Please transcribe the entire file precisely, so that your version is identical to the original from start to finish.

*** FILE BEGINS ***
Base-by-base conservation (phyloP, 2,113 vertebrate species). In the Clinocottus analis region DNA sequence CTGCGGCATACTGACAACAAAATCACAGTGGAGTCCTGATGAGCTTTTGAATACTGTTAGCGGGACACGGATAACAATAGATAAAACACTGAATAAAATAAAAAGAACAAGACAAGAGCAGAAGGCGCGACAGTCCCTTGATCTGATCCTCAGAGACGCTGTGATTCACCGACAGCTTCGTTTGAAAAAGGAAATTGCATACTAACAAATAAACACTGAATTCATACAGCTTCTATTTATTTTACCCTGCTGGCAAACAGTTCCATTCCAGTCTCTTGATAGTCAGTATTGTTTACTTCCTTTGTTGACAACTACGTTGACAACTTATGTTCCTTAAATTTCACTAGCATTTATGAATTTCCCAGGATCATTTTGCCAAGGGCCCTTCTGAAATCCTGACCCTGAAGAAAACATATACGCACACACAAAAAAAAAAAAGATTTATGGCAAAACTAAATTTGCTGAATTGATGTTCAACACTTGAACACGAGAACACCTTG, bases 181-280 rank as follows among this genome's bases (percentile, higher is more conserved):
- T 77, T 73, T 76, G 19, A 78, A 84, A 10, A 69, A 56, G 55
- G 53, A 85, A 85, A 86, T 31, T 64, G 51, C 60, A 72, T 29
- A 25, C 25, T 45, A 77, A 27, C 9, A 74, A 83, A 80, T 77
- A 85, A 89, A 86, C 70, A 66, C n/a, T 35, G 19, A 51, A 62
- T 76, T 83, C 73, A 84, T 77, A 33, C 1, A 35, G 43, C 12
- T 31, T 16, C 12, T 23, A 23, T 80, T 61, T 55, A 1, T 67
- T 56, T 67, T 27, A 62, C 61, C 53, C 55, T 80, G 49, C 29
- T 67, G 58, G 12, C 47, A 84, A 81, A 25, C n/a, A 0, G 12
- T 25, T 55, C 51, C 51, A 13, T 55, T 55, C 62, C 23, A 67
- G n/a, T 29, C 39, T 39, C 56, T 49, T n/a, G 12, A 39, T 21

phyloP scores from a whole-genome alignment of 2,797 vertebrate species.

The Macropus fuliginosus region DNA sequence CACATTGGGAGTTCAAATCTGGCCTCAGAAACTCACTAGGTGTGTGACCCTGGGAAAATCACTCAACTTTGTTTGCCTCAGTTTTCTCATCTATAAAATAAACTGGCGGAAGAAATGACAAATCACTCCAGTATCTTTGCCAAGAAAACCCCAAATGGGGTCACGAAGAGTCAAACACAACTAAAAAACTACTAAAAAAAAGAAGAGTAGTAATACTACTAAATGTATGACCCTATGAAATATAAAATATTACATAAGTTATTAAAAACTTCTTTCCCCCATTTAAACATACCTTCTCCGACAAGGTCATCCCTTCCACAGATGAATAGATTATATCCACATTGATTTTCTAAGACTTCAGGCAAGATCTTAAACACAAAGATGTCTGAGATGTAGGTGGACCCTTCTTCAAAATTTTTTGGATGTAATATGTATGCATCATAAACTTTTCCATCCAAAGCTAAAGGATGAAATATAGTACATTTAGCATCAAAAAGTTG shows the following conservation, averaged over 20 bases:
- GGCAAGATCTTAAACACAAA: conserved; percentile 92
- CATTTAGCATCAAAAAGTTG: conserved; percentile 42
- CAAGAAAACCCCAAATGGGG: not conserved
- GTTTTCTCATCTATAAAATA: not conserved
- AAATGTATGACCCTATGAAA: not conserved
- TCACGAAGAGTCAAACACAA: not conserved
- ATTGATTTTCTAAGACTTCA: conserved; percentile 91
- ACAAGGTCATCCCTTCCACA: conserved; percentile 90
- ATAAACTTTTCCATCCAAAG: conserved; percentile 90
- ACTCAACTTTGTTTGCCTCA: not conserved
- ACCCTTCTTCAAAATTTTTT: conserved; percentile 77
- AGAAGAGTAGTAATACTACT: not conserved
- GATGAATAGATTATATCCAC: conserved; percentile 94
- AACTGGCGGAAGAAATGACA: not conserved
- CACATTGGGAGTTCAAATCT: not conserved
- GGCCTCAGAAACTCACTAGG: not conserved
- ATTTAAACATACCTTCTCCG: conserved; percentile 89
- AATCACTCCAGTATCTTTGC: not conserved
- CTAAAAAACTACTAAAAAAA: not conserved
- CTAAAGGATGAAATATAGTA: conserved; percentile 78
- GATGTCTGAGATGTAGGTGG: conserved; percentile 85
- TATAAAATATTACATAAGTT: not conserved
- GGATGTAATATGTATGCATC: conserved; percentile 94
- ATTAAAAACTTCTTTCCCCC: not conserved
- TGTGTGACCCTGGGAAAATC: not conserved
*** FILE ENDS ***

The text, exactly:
Base-by-base conservation (phyloP, 2,113 vertebrate species). In the Clinocottus analis region DNA sequence CTGCGGCATACTGACAACAAAATCACAGTGGAGTCCTGATGAGCTTTTGAATACTGTTAGCGGGACACGGATAACAATAGATAAAACACTGAATAAAATAAAAAGAACAAGACAAGAGCAGAAGGCGCGACAGTCCCTTGATCTGATCCTCAGAGACGCTGTGATTCACCGACAGCTTCGTTTGAAAAAGGAAATTGCATACTAACAAATAAACACTGAATTCATACAGCTTCTATTTATTTTACCCTGCTGGCAAACAGTTCCATTCCAGTCTCTTGATAGTCAGTATTGTTTACTTCCTTTGTTGACAACTACGTTGACAACTTATGTTCCTTAAATTTCACTAGCATTTATGAATTTCCCAGGATCATTTTGCCAAGGGCCCTTCTGAAATCCTGACCCTGAAGAAAACATATACGCACACACAAAAAAAAAAAAGATTTATGGCAAAACTAAATTTGCTGAATTGATGTTCAACACTTGAACACGAGAACACCTTG, bases 181-280 rank as follows among this genome's bases (percentile, higher is more conserved):
- T 77, T 73, T 76, G 19, A 78, A 84, A 10, A 69, A 56, G 55
- G 53, A 85, A 85, A 86, T 31, T 64, G 51, C 60, A 72, T 29
- A 25, C 25, T 45, A 77, A 27, C 9, A 74, A 83, A 80, T 77
- A 85, A 89, A 86, C 70, A 66, C n/a, T 35, G 19, A 51, A 62
- T 76, T 83, C 73, A 84, T 77, A 33, C 1, A 35, G 43, C 12
- T 31, T 16, C 12, T 23, A 23, T 80, T 61, T 55, A 1, T 67
- T 56, T 67, T 27, A 62, C 61, C 53, C 55, T 80, G 49, C 29
- T 67, G 58, G 12, C 47, A 84, A 81, A 25, C n/a, A 0, G 12
- T 25, T 55, C 51, C 51, A 13, T 55, T 55, C 62, C 23, A 67
- G n/a, T 29, C 39, T 39, C 56, T 49, T n/a, G 12, A 39, T 21

phyloP scores from a whole-genome alignment of 2,797 vertebrate species.

The Macropus fuliginosus region DNA sequence CACATTGGGAGTTCAAATCTGGCCTCAGAAACTCACTAGGTGTGTGACCCTGGGAAAATCACTCAACTTTGTTTGCCTCAGTTTTCTCATCTATAAAATAAACTGGCGGAAGAAATGACAAATCACTCCAGTATCTTTGCCAAGAAAACCCCAAATGGGGTCACGAAGAGTCAAACACAACTAAAAAACTACTAAAAAAAAGAAGAGTAGTAATACTACTAAATGTATGACCCTATGAAATATAAAATATTACATAAGTTATTAAAAACTTCTTTCCCCCATTTAAACATACCTTCTCCGACAAGGTCATCCCTTCCACAGATGAATAGATTATATCCACATTGATTTTCTAAGACTTCAGGCAAGATCTTAAACACAAAGATGTCTGAGATGTAGGTGGACCCTTCTTCAAAATTTTTTGGATGTAATATGTATGCATCATAAACTTTTCCATCCAAAGCTAAAGGATGAAATATAGTACATTTAGCATCAAAAAGTTG shows the following conservation, averaged over 20 bases:
- GGCAAGATCTTAAACACAAA: conserved; percentile 92
- CATTTAGCATCAAAAAGTTG: conserved; percentile 42
- CAAGAAAACCCCAAATGGGG: not conserved
- GTTTTCTCATCTATAAAATA: not conserved
- AAATGTATGACCCTATGAAA: not conserved
- TCACGAAGAGTCAAACACAA: not conserved
- ATTGATTTTCTAAGACTTCA: conserved; percentile 91
- ACAAGGTCATCCCTTCCACA: conserved; percentile 90
- ATAAACTTTTCCATCCAAAG: conserved; percentile 90
- ACTCAACTTTGTTTGCCTCA: not conserved
- ACCCTTCTTCAAAATTTTTT: conserved; percentile 77
- AGAAGAGTAGTAATACTACT: not conserved
- GATGAATAGATTATATCCAC: conserved; percentile 94
- AACTGGCGGAAGAAATGACA: not conserved
- CACATTGGGAGTTCAAATCT: not conserved
- GGCCTCAGAAACTCACTAGG: not conserved
- ATTTAAACATACCTTCTCCG: conserved; percentile 89
- AATCACTCCAGTATCTTTGC: not conserved
- CTAAAAAACTACTAAAAAAA: not conserved
- CTAAAGGATGAAATATAGTA: conserved; percentile 78
- GATGTCTGAGATGTAGGTGG: conserved; percentile 85
- TATAAAATATTACATAAGTT: not conserved
- GGATGTAATATGTATGCATC: conserved; percentile 94
- ATTAAAAACTTCTTTCCCCC: not conserved
- TGTGTGACCCTGGGAAAATC: not conserved